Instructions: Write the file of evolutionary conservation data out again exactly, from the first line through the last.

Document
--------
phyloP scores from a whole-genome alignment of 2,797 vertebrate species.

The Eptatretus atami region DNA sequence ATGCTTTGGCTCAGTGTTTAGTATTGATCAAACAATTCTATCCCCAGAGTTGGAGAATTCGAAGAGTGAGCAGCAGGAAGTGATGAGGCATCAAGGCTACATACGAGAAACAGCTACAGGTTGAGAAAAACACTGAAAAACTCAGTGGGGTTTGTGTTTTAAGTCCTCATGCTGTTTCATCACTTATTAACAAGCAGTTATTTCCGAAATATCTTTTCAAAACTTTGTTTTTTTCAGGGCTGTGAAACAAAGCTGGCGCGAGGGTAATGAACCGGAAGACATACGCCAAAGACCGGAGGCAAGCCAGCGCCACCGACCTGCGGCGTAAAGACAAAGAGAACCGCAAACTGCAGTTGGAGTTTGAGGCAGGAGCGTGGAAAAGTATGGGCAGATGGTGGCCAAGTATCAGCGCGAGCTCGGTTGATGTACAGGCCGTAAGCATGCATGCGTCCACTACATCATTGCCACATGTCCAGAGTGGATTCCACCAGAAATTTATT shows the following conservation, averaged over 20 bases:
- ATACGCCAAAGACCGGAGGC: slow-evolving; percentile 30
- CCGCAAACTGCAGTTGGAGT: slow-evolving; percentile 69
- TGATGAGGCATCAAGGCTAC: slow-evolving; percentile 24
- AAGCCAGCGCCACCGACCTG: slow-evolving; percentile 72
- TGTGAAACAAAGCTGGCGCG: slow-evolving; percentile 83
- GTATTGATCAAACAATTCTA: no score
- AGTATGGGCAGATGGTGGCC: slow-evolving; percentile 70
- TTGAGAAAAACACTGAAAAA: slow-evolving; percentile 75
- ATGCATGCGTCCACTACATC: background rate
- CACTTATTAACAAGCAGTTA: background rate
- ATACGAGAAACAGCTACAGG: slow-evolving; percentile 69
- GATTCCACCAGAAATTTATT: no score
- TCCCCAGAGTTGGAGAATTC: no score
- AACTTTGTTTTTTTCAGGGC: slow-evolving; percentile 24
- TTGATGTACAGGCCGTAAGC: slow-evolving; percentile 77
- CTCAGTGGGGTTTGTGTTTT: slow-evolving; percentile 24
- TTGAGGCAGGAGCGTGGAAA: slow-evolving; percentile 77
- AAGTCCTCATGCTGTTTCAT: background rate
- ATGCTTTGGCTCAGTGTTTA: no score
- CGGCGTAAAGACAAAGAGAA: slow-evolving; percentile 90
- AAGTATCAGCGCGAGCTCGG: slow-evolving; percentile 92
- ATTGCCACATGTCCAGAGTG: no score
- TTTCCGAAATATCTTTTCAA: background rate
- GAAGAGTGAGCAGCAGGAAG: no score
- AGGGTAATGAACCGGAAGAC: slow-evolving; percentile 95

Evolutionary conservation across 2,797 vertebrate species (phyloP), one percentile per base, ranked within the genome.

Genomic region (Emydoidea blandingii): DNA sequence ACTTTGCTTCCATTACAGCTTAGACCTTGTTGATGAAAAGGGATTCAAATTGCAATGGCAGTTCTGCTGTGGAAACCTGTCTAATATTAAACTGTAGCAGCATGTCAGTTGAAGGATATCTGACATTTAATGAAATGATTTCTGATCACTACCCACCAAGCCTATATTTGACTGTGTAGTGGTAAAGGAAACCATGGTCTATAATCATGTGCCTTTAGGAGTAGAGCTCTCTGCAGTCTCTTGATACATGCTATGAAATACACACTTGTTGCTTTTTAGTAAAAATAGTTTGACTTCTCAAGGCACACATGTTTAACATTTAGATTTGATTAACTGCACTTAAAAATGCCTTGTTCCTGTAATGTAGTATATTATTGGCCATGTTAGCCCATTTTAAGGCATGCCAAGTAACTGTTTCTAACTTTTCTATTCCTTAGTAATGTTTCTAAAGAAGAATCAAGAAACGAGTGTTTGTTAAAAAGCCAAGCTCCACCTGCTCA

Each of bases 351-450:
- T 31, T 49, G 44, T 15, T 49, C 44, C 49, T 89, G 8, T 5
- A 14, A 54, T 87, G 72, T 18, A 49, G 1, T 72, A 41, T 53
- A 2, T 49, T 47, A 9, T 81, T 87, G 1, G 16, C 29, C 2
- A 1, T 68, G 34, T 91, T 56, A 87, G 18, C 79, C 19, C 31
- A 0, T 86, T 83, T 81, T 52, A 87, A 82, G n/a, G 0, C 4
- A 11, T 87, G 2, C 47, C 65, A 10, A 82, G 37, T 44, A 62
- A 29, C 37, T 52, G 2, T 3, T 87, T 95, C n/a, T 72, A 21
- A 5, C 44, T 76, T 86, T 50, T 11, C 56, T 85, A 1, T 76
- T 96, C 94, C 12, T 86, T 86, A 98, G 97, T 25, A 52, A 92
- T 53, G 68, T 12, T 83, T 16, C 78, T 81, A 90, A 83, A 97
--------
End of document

phyloP scores from a whole-genome alignment of 2,797 vertebrate species.

The Eptatretus atami region DNA sequence ATGCTTTGGCTCAGTGTTTAGTATTGATCAAACAATTCTATCCCCAGAGTTGGAGAATTCGAAGAGTGAGCAGCAGGAAGTGATGAGGCATCAAGGCTACATACGAGAAACAGCTACAGGTTGAGAAAAACACTGAAAAACTCAGTGGGGTTTGTGTTTTAAGTCCTCATGCTGTTTCATCACTTATTAACAAGCAGTTATTTCCGAAATATCTTTTCAAAACTTTGTTTTTTTCAGGGCTGTGAAACAAAGCTGGCGCGAGGGTAATGAACCGGAAGACATACGCCAAAGACCGGAGGCAAGCCAGCGCCACCGACCTGCGGCGTAAAGACAAAGAGAACCGCAAACTGCAGTTGGAGTTTGAGGCAGGAGCGTGGAAAAGTATGGGCAGATGGTGGCCAAGTATCAGCGCGAGCTCGGTTGATGTACAGGCCGTAAGCATGCATGCGTCCACTACATCATTGCCACATGTCCAGAGTGGATTCCACCAGAAATTTATT shows the following conservation, averaged over 20 bases:
- ATACGCCAAAGACCGGAGGC: slow-evolving; percentile 30
- CCGCAAACTGCAGTTGGAGT: slow-evolving; percentile 69
- TGATGAGGCATCAAGGCTAC: slow-evolving; percentile 24
- AAGCCAGCGCCACCGACCTG: slow-evolving; percentile 72
- TGTGAAACAAAGCTGGCGCG: slow-evolving; percentile 83
- GTATTGATCAAACAATTCTA: no score
- AGTATGGGCAGATGGTGGCC: slow-evolving; percentile 70
- TTGAGAAAAACACTGAAAAA: slow-evolving; percentile 75
- ATGCATGCGTCCACTACATC: background rate
- CACTTATTAACAAGCAGTTA: background rate
- ATACGAGAAACAGCTACAGG: slow-evolving; percentile 69
- GATTCCACCAGAAATTTATT: no score
- TCCCCAGAGTTGGAGAATTC: no score
- AACTTTGTTTTTTTCAGGGC: slow-evolving; percentile 24
- TTGATGTACAGGCCGTAAGC: slow-evolving; percentile 77
- CTCAGTGGGGTTTGTGTTTT: slow-evolving; percentile 24
- TTGAGGCAGGAGCGTGGAAA: slow-evolving; percentile 77
- AAGTCCTCATGCTGTTTCAT: background rate
- ATGCTTTGGCTCAGTGTTTA: no score
- CGGCGTAAAGACAAAGAGAA: slow-evolving; percentile 90
- AAGTATCAGCGCGAGCTCGG: slow-evolving; percentile 92
- ATTGCCACATGTCCAGAGTG: no score
- TTTCCGAAATATCTTTTCAA: background rate
- GAAGAGTGAGCAGCAGGAAG: no score
- AGGGTAATGAACCGGAAGAC: slow-evolving; percentile 95

Evolutionary conservation across 2,797 vertebrate species (phyloP), one percentile per base, ranked within the genome.

Genomic region (Emydoidea blandingii): DNA sequence ACTTTGCTTCCATTACAGCTTAGACCTTGTTGATGAAAAGGGATTCAAATTGCAATGGCAGTTCTGCTGTGGAAACCTGTCTAATATTAAACTGTAGCAGCATGTCAGTTGAAGGATATCTGACATTTAATGAAATGATTTCTGATCACTACCCACCAAGCCTATATTTGACTGTGTAGTGGTAAAGGAAACCATGGTCTATAATCATGTGCCTTTAGGAGTAGAGCTCTCTGCAGTCTCTTGATACATGCTATGAAATACACACTTGTTGCTTTTTAGTAAAAATAGTTTGACTTCTCAAGGCACACATGTTTAACATTTAGATTTGATTAACTGCACTTAAAAATGCCTTGTTCCTGTAATGTAGTATATTATTGGCCATGTTAGCCCATTTTAAGGCATGCCAAGTAACTGTTTCTAACTTTTCTATTCCTTAGTAATGTTTCTAAAGAAGAATCAAGAAACGAGTGTTTGTTAAAAAGCCAAGCTCCACCTGCTCA

Each of bases 351-450:
- T 31, T 49, G 44, T 15, T 49, C 44, C 49, T 89, G 8, T 5
- A 14, A 54, T 87, G 72, T 18, A 49, G 1, T 72, A 41, T 53
- A 2, T 49, T 47, A 9, T 81, T 87, G 1, G 16, C 29, C 2
- A 1, T 68, G 34, T 91, T 56, A 87, G 18, C 79, C 19, C 31
- A 0, T 86, T 83, T 81, T 52, A 87, A 82, G n/a, G 0, C 4
- A 11, T 87, G 2, C 47, C 65, A 10, A 82, G 37, T 44, A 62
- A 29, C 37, T 52, G 2, T 3, T 87, T 95, C n/a, T 72, A 21
- A 5, C 44, T 76, T 86, T 50, T 11, C 56, T 85, A 1, T 76
- T 96, C 94, C 12, T 86, T 86, A 98, G 97, T 25, A 52, A 92
- T 53, G 68, T 12, T 83, T 16, C 78, T 81, A 90, A 83, A 97